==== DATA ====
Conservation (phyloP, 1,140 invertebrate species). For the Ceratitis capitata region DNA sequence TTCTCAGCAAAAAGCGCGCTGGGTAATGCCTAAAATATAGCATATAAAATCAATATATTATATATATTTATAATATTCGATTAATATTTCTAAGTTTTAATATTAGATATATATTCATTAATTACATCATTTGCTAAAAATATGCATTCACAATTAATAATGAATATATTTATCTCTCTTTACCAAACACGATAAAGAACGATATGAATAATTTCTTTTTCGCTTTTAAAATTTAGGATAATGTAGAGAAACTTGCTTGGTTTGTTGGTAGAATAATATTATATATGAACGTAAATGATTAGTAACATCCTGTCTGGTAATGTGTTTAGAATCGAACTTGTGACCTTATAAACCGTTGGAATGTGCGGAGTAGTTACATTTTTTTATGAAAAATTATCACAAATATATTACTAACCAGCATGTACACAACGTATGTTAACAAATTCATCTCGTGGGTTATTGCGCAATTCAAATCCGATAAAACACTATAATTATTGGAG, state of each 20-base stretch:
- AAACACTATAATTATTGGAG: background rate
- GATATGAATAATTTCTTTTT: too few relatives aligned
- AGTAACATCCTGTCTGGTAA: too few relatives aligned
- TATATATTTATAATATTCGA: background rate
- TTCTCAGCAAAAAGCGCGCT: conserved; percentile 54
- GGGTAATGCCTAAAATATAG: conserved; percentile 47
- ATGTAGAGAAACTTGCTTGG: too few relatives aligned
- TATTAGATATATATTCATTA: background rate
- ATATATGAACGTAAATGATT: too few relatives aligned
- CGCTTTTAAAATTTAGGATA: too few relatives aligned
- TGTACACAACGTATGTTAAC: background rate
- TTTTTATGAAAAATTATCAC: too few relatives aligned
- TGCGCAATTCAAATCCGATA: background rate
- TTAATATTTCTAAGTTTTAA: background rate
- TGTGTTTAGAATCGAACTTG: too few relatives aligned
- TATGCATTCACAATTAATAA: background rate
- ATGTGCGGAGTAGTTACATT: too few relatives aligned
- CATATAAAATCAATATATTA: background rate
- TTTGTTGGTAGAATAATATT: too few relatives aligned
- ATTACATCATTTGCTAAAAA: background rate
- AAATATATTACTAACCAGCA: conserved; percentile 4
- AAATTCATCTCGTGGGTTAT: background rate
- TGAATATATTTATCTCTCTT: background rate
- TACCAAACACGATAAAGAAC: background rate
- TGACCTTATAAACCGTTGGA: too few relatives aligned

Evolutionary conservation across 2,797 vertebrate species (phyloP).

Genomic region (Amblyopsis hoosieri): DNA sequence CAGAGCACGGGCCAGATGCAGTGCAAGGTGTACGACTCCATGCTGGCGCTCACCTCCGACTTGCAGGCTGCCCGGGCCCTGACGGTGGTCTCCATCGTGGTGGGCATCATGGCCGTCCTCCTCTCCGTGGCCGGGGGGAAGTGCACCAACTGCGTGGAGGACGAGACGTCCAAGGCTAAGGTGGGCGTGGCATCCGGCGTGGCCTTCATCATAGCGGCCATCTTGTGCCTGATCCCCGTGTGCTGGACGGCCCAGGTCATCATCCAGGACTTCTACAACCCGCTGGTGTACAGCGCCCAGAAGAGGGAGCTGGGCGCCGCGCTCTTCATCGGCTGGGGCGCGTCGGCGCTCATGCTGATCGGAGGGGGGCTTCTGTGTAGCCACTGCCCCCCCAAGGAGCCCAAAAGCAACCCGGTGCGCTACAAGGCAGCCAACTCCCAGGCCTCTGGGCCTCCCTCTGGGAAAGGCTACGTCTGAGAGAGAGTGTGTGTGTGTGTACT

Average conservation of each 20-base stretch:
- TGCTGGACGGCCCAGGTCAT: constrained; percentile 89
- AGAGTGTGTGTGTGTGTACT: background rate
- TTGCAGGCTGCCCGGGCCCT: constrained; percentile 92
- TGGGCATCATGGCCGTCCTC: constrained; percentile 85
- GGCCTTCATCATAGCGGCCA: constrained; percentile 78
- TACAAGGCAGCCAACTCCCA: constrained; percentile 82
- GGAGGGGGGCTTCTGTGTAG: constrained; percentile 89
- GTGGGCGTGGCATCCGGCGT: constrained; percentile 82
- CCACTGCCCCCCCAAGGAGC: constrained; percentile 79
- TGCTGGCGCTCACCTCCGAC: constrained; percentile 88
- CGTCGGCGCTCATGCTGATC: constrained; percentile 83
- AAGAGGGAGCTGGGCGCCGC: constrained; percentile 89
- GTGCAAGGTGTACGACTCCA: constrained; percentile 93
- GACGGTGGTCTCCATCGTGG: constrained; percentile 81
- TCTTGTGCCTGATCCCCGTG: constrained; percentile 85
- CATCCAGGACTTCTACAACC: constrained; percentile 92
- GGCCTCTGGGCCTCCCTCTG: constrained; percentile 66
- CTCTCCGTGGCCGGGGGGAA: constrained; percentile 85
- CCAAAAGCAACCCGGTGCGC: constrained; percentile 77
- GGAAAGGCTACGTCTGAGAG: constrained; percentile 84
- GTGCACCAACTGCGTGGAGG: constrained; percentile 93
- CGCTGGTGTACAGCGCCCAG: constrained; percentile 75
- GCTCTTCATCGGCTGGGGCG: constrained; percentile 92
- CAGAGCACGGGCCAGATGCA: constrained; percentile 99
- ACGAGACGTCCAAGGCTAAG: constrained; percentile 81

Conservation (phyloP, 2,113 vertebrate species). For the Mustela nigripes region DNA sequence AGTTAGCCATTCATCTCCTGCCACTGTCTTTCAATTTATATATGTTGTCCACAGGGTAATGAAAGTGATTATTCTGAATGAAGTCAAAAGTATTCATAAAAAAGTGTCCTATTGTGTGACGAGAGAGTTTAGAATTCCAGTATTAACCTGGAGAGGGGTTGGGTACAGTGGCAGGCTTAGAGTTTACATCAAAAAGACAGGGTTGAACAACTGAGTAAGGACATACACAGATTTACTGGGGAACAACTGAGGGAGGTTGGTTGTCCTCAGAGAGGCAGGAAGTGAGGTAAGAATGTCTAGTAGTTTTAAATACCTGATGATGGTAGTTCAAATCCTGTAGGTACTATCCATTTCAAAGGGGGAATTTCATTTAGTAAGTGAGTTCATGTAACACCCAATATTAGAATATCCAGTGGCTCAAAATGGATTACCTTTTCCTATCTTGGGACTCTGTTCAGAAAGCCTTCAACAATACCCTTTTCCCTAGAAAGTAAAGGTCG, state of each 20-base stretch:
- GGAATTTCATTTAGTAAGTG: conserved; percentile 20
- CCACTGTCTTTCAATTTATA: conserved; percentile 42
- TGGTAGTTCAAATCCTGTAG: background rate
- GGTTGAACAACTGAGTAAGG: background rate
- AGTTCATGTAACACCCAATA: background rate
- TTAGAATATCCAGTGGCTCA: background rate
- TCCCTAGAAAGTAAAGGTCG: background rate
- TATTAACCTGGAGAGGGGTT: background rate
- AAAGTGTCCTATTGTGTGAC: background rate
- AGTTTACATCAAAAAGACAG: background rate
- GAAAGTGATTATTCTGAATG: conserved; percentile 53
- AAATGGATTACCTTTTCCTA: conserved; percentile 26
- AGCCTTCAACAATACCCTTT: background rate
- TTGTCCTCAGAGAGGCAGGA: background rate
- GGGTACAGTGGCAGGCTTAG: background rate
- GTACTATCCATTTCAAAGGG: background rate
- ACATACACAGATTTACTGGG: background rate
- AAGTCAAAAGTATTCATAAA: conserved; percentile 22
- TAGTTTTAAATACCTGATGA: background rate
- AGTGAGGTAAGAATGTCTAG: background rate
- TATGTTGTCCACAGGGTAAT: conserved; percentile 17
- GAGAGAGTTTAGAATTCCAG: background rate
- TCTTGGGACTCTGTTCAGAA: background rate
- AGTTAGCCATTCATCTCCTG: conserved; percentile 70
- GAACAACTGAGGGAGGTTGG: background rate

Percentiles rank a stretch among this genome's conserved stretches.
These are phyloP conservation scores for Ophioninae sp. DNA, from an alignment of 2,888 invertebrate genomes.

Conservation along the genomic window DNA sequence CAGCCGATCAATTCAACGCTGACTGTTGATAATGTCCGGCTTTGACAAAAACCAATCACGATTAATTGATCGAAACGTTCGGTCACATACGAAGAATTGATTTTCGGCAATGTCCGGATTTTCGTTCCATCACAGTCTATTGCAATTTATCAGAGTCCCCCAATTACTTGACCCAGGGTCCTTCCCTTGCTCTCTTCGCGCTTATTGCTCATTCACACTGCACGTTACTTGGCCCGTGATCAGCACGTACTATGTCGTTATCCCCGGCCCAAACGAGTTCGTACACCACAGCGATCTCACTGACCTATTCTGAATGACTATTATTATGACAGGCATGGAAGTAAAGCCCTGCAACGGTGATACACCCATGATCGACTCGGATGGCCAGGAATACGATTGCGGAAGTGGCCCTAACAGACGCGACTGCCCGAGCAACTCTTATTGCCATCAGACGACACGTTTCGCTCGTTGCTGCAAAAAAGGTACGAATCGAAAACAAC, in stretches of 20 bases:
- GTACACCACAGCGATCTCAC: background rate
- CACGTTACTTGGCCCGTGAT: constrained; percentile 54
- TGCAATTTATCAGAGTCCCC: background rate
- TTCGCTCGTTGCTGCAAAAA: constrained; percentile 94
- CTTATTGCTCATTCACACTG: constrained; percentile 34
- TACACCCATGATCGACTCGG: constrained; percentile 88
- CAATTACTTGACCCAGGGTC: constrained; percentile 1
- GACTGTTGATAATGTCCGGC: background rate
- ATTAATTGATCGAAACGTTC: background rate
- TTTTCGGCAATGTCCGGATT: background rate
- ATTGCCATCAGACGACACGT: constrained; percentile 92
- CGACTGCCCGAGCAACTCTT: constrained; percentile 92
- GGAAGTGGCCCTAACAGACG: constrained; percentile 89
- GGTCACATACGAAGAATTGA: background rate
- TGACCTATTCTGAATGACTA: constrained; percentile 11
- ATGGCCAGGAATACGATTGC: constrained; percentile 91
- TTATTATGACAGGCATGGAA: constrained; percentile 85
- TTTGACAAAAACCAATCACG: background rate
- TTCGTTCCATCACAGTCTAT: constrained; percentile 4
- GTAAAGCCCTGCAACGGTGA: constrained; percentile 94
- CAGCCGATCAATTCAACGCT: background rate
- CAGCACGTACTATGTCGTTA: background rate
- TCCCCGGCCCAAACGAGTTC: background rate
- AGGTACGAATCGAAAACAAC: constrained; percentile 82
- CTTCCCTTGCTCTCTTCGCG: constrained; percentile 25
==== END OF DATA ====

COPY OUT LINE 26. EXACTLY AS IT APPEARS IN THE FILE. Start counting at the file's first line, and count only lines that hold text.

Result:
- TGACCTTATAAACCGTTGGA: too few relatives aligned